Krish Kandiah starts this book off with an analogy that I think perfectly illustrates one problem in American Christianity. He tells of backing over his laptop case (mistaking it for a snowdrift). “[T]here are certain advantages to flattening things,” he says, noting that it makes packing easier, is kinder on the environment, etc. “But flattening can also mean that the purpose, functionality, and shear beauty of things get utterly and fatally destroyed.”
Kandiah notes that we often do this to the Bible. I say “we” because I’m talking about preachers and teachers, and I am both at various times. I’m sure that I’ve done this without realizing it. We approach Scripture with a goal to wring a 30-minute, 3-point sermon out of a passage. We often approach Scripture with a topic already in mind, and simply seek a passage, verse, or even part of a verse that will serve as a jumping-off point for our rant against our favorite pet peeve. And this makes it easy to transport and pack, but it destroys the purpose, functionality, and beauty of God’s Word.
The purpose of Route 66 is to help all of us (and now “us” is all Christians) to understand the Bible as a book of books, unified in purpose and theme but diverse in style. Kandiah takes eight different literary genres (narrative, law, psalms, wisdom, prophetic, gospels, epistles, and apocalyptic) and examines how each is used in the Bible — and what impact it has on how we should approach the text.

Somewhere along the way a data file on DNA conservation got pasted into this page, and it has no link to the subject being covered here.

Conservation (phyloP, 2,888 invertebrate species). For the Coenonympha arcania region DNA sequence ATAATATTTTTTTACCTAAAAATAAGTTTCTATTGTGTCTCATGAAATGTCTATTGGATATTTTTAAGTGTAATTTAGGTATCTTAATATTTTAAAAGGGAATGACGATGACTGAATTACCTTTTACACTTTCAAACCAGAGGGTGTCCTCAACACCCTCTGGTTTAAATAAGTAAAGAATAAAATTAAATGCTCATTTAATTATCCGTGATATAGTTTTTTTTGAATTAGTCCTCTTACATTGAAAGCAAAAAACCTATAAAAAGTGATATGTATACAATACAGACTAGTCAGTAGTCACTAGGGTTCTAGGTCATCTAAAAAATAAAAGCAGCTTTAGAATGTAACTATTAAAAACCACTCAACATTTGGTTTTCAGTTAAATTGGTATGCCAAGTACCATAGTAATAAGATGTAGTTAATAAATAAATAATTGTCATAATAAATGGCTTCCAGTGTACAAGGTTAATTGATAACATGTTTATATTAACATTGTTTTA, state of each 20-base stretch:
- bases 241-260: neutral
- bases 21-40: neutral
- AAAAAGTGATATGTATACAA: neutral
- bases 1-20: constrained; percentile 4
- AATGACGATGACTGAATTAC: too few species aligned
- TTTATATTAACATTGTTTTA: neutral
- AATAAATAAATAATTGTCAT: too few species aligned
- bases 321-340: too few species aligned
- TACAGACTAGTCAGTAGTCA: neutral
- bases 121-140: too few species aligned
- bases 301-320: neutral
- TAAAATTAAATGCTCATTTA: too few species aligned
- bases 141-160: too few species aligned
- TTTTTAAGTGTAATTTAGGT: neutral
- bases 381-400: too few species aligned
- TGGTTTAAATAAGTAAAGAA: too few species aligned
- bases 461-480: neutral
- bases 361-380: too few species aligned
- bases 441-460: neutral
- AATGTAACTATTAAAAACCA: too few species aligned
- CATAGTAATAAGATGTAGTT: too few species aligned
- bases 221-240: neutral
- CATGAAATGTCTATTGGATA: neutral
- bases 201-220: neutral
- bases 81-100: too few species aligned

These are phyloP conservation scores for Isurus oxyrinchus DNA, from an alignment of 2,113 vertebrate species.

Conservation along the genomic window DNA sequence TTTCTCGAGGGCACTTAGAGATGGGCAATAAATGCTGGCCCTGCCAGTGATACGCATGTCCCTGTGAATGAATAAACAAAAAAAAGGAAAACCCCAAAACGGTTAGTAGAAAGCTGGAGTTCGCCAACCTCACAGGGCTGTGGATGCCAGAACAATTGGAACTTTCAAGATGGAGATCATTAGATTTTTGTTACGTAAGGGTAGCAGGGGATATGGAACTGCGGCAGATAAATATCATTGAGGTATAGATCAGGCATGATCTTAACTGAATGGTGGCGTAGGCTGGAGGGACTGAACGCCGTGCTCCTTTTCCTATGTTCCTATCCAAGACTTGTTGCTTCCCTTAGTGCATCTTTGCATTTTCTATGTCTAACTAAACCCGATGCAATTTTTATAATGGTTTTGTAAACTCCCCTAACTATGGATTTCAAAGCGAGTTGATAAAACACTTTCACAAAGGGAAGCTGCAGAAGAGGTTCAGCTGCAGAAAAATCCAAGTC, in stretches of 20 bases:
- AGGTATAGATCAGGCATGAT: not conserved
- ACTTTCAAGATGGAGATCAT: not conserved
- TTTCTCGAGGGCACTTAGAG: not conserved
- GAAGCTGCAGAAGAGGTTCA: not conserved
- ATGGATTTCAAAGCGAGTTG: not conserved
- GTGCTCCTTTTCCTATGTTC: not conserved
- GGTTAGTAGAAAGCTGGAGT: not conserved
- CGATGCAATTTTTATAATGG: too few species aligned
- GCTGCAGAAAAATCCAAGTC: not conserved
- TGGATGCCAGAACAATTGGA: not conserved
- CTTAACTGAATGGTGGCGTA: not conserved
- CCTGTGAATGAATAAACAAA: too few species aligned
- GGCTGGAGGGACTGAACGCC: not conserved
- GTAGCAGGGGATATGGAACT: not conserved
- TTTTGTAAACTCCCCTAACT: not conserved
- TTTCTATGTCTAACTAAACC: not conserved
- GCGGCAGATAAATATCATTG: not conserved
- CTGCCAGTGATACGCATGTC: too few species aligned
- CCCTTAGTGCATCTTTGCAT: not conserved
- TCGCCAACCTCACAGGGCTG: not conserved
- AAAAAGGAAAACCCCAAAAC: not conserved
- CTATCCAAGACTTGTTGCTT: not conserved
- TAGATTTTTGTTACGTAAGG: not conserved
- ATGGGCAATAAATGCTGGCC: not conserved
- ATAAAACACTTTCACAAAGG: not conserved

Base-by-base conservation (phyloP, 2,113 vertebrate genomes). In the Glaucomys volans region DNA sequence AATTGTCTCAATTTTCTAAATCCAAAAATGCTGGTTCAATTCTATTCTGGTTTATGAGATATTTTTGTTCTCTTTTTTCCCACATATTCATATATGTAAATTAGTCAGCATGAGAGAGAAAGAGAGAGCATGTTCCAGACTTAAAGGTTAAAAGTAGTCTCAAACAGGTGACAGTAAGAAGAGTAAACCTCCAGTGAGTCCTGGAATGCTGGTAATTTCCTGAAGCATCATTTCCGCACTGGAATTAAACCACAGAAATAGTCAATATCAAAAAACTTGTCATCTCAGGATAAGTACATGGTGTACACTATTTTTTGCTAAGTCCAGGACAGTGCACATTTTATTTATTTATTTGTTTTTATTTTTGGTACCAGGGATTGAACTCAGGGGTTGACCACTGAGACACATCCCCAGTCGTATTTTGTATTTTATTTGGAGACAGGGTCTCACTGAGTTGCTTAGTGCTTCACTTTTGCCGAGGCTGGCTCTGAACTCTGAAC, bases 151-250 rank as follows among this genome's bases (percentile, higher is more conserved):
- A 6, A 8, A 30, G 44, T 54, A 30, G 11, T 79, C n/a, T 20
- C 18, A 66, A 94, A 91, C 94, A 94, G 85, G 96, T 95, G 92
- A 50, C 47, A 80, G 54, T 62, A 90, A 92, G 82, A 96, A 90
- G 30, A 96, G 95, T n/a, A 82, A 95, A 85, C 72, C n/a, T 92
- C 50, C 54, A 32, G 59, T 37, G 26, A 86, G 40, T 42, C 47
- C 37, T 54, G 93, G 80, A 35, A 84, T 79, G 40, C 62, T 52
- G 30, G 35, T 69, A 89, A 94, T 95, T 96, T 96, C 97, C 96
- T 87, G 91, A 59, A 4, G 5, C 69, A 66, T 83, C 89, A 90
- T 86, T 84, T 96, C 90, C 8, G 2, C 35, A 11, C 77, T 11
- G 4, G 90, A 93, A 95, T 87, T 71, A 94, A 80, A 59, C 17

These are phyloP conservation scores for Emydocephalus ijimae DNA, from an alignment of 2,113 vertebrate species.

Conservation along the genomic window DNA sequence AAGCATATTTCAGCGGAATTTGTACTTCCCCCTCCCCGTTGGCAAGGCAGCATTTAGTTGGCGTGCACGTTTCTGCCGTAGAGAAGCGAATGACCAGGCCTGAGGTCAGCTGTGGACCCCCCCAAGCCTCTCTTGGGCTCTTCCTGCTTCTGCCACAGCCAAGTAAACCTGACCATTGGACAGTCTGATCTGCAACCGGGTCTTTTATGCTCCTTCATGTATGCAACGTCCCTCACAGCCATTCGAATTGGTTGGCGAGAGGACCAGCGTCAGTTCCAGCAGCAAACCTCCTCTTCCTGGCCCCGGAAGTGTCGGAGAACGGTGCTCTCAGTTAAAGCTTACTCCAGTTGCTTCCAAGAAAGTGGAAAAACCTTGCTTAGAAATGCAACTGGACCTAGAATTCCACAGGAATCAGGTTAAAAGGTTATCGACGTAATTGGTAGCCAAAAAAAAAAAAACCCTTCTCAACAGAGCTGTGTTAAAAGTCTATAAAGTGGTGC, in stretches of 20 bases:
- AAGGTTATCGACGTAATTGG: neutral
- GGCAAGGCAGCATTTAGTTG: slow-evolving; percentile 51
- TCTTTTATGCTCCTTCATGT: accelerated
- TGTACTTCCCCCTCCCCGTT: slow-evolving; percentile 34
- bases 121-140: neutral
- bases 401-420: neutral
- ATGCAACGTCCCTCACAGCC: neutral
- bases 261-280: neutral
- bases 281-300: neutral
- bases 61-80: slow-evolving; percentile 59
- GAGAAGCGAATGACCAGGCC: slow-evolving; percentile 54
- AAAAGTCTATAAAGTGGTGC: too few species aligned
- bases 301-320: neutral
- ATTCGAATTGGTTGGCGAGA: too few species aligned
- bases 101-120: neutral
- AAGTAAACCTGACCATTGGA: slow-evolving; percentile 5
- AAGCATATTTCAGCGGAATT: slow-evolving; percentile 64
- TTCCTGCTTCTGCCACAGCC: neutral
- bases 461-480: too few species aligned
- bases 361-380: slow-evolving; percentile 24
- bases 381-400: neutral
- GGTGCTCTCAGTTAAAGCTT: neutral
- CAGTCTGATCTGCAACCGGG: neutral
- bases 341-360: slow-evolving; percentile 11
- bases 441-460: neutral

I like this hermeneutical approach; I think it is far more honest with Scriptures. If we believe that the Bible is the inspired, inerrant word of God, then we have to look not only at what He inspired to be written, but how He inspired it to be written. He used poetry, history, narrative, etc. for a reason, and we are being dishonest if we ignore the literary genre just because it doesn’t fit in with our own preconceptions of a passage.
More importantly, Kandiah takes each of these genres and shows how the Bible uses it to make the passages relevant for our lives today. We really are “navigating life with the Bible.” We see the Bible as a book that had meaning for the people who wrote it and first read it, AND as a book that has meaning for us today, because of how it was written. Rather than flatten the Bible out so it fits the container we want to put it in, the Bible is allowed to be the book God intended it to be in the first place.